Honda HR-V

The 25 slowest depreciating cars

Honda’s reputation for reliability means its cars are usually highly valued by second-hand buyers – and none more so than the HR-V. This family-sized crossover holds onto 79.5% of its showroom price, costing just £4,284 in depreciation. The diesel version tops even that, with 80.6% and £4,261.

Volvo XC90

The 25 slowest depreciating cars

The seven-seat SUV that spearheaded Volvo’s renaissance is already a star of the used-car market. Buyers can expect a retained value of 79.6% for petrol models, 80.9% for the T8 ‘twin-engine’ hybrid and a whopping 82.9% for the 2.0 D5 diesel. The diesel loses around £8,250 over three years and 30,000 miles – not bad for a £50k car.

Land Rover Discovery Sport

The 25 slowest depreciating cars

Another 4×4 that’s selling as fast as they can build them, the Land Rover Discovery Sport combines the low-slung looks of the Evoque with a cabin that seats seven. What’s not to like? Diesel versions are best when it comes to depreciation, retaining 80.3% and setting you back £7,255 over three years.

Lotus Exige

The 25 slowest depreciating cars

It’s no spring chicken, but there’s still lots of love for the Lotus Exige. Spend five minutes behind the wheel of one and you’ll discover why – it’s an absolute joy to drive. Take the plunge and you can expect to see an 81.1% retained value, along with depreciation of £8,320.

Audi RS3

The 25 slowest depreciating cars

The latest RS3 is one very hot hatchback. It boasts 367hp and will hit 62mph in 4.3 seconds. That’s quicker than a Porsche 911 GTS. Depreciation, however, is a much slower affair. It retains a whopping 83.1% of its value, losing just £6,650 after three years and 30,000 miles.

Mercedes-Benz SLS AMG

The 25 slowest depreciating cars

What a way to make an entrance. The gullwing-doored SLS AMG is a most-wanted car, outperforming even the newer AMG GT when it comes to residual values. If you’d bought one three years ago, it would still be worth 85.2% of what you’d paid. You’d have lost £25,490, but that’s pocket change when it comes to supercars, right?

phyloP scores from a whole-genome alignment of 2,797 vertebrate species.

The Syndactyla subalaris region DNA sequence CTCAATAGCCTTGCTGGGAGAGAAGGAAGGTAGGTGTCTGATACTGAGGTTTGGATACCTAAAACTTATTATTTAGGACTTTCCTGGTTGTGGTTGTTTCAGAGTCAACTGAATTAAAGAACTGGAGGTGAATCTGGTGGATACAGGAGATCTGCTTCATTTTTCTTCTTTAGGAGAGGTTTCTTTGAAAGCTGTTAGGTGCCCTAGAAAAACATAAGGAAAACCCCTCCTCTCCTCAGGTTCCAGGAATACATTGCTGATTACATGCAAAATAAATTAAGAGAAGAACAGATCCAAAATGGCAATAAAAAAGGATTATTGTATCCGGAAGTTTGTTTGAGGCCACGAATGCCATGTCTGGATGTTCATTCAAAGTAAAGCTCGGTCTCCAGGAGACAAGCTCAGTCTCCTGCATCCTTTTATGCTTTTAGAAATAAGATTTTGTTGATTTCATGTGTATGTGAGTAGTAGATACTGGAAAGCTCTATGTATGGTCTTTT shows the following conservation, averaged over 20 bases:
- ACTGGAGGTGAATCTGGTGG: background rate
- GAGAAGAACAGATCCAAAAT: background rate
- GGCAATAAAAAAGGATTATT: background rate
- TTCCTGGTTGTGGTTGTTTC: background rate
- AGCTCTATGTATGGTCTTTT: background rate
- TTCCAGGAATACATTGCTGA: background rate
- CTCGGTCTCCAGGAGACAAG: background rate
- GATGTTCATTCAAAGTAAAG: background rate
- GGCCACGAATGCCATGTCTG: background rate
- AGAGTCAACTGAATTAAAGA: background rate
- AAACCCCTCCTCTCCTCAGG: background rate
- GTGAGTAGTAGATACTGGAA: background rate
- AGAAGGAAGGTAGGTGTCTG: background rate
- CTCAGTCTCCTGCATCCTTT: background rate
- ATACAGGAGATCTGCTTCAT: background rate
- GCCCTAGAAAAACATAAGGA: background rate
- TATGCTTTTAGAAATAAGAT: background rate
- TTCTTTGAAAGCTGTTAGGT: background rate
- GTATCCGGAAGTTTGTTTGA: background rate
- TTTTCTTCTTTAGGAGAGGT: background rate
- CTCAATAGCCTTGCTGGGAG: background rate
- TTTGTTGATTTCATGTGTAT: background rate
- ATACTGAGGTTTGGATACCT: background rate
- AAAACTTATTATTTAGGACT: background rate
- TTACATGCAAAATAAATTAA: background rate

Porsche Macan

The 25 slowest depreciating cars

The Macan is the first of three Porsches in the top four of CAP HPI’s slowest depreciating cars – no mean feat for the German brand. The petrol-engined version keeps 87.9% of its value and loses £5,875 over three years. The Macan diesel manages 88.5% and £5,043. It’s practically a free car.

Ferrari 488 GTB

The 25 slowest depreciating cars

Talking of free cars, the top three aren’t actually depreciators at all. These sports cars (and they are all sports cars) should actually go UP in value over three years and 30,000 miles of ownership. First up is the Ferrari 488 GTB. A 101.7% retained value means you could sell for £3,091 more than you bought it for – so keen are buyers to jump the lengthy waiting list.

Porsche 911 GT3 (997)

The 25 slowest depreciating cars

The previous (997) generation of Porsche’s hardcore 911 GT3 was the last to boast a manual gearbox and hydraulic power steering. That makes it lusted-after by enthusiasts, with a corresponding premium for buyers. A residual value of 102.8% means lucky 997 GT3 owners could make a £2,515 profit.

Porsche Cayman GT4

The 25 slowest depreciating cars

Here we have it: Britain’s slowest depreciating car. The limited-run Porsche Cayman GT4 turns conventional car market economics on its head, holding onto to a crazy 121.6% of its list price. In other words, you could drive this for three years and 30,000 miles, then make £13,949 for your trouble. If only we could afford one in the first place…

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Ford Fiesta at 40: happy birthday to the UK’s favourite car

Ford Fiesta at 40: happy birthday to the UK’s favourite car

Ford Fiesta at 40: happy birthday to the UK’s favourite carThe humble Ford Fiesta holds a special place in many of our hearts. Whether it was the car we learned to drive in, or our first brand new car, or even the first hot hatch we owned, many of us will have some special connection with the hatchback originally codenamed ‘Bobcat’.

Launched in 1976, the Ford Fiesta is 40 years old this year. Over that time, Ford has sold more than 4.3 million Fiestas in the UK alone – with more than one in every 20 cars sold during that time being a Fiesta. Every month for the last seven years it has topped the charts as the UK’s most popular car. And in 2014, it replaced the Escort as the UK’s best-selling car ever.

 

Convoy!Ford Fiesta at 40: happy birthday to the UK’s favourite car

It’d be wrong for a significant birthday of the UK’s favourite car to pass by unnoticed, then. So Ford arranged a special shindig, in the form of a convoy (of 40 Fiestas, natch) from its Dagenham plant in East London, to this year’s Ford Summer Festival, held at Brighton Racecourse. A Fiesta fiesta, if you will.

DagenhamFord Fiesta at 40: happy birthday to the UK’s favourite car